Canada’s trade deficit narrowed slightly in August to Can$2.4 billion (US$1.8 billion), the national statistical agency said on Tuesday, October 6, as imports and exports stabilized 6 months into the novel coronavirus pandemic.
The figure, in line with forecasts, follows a Can$2.5-billion deficit in July.
But economists warned that the data signaled the recovery was slowing.
“While the deficit reading was in line with our forecast, the declines seen in two-way trade were troubling,” CIBC analyst Royce Mendes said in a research note.
“The slowdown in trade showed up earlier than we had anticipated, and the drop in export volumes suggests that the recovery’s momentum could have slowed more than anticipated in August.”
According to Statistics Canada, imports fell 1.2% to Can$47.4 billion in August, while exports decreased 1% to Can$44.9 billion. Both figures were below February pre-pandemic levels.
Lower imports of aircraft and parts contributed the most to the decline in imports, along with fewer foreign purchases of industrial machinery, the agency said.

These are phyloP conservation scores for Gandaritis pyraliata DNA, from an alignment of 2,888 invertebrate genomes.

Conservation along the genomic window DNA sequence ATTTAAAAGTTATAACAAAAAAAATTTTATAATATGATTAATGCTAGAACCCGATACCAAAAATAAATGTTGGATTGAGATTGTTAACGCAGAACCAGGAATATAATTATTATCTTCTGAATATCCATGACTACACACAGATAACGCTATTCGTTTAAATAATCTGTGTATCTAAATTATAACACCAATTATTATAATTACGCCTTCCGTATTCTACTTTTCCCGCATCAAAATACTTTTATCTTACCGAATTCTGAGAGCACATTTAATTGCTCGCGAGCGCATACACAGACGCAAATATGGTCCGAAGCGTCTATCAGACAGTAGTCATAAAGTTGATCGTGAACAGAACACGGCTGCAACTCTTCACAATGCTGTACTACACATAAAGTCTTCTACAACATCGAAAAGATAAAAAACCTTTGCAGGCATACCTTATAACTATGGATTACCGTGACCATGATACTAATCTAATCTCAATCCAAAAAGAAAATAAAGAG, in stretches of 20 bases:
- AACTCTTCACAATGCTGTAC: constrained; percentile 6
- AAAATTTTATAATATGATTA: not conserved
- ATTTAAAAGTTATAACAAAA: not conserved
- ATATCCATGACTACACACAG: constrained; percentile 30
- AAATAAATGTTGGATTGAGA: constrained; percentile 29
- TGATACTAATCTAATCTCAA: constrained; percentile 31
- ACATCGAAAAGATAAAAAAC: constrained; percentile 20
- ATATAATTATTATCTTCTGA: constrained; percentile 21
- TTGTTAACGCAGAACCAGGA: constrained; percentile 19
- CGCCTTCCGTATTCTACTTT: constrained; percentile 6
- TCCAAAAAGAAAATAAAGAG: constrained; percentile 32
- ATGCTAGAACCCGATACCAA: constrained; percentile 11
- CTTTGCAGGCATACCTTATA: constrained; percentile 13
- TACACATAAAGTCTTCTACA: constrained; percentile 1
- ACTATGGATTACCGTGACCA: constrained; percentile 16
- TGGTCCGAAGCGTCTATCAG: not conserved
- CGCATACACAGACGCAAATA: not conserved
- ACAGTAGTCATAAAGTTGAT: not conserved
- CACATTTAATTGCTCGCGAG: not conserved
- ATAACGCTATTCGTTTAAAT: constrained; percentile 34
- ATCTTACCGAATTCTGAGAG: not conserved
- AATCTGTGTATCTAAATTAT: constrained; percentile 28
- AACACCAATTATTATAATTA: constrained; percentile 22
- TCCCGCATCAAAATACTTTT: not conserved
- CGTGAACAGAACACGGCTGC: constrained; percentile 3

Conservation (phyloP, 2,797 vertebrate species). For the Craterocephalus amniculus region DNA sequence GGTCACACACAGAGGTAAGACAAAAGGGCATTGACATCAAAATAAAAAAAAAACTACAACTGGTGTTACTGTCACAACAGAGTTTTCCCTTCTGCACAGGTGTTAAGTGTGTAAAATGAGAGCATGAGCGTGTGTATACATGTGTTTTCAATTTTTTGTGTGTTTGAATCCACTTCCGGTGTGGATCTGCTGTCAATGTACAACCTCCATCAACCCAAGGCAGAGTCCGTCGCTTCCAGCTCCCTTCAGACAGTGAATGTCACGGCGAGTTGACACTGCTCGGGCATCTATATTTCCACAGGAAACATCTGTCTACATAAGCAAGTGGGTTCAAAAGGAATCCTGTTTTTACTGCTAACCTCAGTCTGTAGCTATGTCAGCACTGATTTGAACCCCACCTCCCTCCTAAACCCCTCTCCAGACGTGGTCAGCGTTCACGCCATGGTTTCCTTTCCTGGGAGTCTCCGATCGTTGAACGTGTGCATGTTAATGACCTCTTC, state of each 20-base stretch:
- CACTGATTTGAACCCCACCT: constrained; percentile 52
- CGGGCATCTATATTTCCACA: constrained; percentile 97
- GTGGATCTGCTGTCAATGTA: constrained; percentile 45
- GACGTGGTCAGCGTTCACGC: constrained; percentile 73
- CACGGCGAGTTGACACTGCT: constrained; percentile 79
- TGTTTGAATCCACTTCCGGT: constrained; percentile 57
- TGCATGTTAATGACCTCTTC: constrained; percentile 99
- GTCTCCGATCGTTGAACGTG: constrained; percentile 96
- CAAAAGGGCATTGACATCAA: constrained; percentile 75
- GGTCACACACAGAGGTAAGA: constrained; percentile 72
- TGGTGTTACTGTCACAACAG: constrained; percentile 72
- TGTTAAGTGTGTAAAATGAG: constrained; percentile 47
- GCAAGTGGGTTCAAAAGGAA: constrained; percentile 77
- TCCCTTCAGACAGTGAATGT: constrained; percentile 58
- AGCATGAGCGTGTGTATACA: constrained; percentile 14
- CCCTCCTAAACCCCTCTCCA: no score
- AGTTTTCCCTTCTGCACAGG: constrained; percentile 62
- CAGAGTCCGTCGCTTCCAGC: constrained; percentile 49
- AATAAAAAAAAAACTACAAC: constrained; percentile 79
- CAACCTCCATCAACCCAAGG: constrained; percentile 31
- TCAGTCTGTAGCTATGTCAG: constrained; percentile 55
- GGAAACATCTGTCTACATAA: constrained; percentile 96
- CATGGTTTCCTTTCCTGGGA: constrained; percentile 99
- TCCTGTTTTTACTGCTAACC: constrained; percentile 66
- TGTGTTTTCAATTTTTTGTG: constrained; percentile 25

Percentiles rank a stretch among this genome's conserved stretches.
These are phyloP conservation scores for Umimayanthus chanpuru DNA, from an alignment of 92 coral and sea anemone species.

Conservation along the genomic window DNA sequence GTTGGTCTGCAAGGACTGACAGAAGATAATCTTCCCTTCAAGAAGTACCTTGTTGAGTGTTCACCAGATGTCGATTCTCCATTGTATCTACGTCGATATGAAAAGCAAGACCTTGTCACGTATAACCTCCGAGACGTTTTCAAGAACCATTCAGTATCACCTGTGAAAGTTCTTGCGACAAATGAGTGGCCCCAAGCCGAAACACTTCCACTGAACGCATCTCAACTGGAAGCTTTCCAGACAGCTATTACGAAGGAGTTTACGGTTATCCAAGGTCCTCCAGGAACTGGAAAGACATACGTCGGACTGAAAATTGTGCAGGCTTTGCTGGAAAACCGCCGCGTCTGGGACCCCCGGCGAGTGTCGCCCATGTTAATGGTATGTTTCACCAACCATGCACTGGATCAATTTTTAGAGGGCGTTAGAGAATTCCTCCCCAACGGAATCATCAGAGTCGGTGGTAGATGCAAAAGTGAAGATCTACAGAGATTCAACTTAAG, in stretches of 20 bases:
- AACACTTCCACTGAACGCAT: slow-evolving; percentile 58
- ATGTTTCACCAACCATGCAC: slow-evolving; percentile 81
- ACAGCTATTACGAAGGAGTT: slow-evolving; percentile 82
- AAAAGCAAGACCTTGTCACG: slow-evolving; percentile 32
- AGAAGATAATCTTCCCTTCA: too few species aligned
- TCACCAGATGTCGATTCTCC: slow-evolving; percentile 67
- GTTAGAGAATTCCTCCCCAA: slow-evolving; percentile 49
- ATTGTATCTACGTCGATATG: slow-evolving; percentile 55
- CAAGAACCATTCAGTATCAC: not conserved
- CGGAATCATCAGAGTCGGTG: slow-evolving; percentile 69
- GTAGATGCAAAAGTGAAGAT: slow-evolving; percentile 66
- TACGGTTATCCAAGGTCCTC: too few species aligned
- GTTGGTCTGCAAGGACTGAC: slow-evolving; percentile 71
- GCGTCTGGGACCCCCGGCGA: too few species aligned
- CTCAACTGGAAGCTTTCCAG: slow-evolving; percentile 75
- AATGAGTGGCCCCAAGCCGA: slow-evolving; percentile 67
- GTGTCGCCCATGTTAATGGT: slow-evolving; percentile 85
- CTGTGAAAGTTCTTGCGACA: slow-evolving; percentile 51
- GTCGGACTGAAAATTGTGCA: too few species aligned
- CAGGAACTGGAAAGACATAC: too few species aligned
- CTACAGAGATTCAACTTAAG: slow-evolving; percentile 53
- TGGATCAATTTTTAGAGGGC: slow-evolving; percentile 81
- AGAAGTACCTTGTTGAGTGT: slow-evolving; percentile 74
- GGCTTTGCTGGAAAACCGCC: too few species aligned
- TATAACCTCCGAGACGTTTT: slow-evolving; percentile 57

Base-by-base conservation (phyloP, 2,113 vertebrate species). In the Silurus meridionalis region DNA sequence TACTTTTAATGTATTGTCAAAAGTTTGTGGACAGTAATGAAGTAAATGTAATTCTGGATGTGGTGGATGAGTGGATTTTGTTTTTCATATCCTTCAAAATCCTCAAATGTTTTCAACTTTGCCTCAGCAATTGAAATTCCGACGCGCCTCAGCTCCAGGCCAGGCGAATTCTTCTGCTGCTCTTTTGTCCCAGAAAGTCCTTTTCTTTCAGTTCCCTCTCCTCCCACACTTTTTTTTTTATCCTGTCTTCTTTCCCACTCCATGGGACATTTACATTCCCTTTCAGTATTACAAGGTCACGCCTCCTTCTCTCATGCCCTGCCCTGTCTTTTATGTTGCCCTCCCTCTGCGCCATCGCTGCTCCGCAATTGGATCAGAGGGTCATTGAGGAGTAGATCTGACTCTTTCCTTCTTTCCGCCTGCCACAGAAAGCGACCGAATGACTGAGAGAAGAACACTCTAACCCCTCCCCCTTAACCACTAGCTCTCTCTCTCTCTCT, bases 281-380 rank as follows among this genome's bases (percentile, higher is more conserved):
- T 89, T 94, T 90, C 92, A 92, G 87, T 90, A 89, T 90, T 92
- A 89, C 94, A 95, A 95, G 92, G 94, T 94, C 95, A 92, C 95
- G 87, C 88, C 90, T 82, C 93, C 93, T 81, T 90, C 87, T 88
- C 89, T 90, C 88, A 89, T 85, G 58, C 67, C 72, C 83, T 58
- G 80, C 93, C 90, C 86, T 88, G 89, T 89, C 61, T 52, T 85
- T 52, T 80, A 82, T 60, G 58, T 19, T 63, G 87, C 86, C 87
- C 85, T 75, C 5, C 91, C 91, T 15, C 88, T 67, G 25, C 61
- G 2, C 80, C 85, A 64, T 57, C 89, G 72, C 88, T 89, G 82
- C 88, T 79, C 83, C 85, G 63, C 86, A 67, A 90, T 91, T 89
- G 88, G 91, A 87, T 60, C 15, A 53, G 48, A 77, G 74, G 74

Imports of gold, silver, and platinum were also down following several Canadian companies’ gold assets acquisitions in July.
Exports of boats as well as motor vehicles were lower too, but the latter was still almost Can$200 million higher than in February.
These decreases were partially offset by higher exports of lumber, up for a 4th consecutive month due to a recent uptick in US housing starts.
The rise in lumber exports was due to a price hike as lumber production in Canada has actually fallen due to the pandemic.
The US in September appealed a World Trade Organization ruling that favored Canada in the latest dustup over Canadian lumber sales in the US, while Ottawa warned that US duties on its softwood were “impeding economic recovery on both sides of the border.”
The Canada-US softwood lumber row has spanned 4 decades.
After 3 consecutive monthly increases, imports from the United States – Canada’s neighbor and largest trading partner – fell.
As a result, Canada’s trade surplus with the United States widened from Can$2.5 billion in July to Can$3.3 billion in August.
Lower imports from Ireland and Mexico were partially offset by higher imports from Vietnam and China.
Exports to Saudi Arabia, Britain, and Italy, meanwhile, contributed the most to a decline in exports to countries other than the US to the lowest level since November 2017. – Rappler.com
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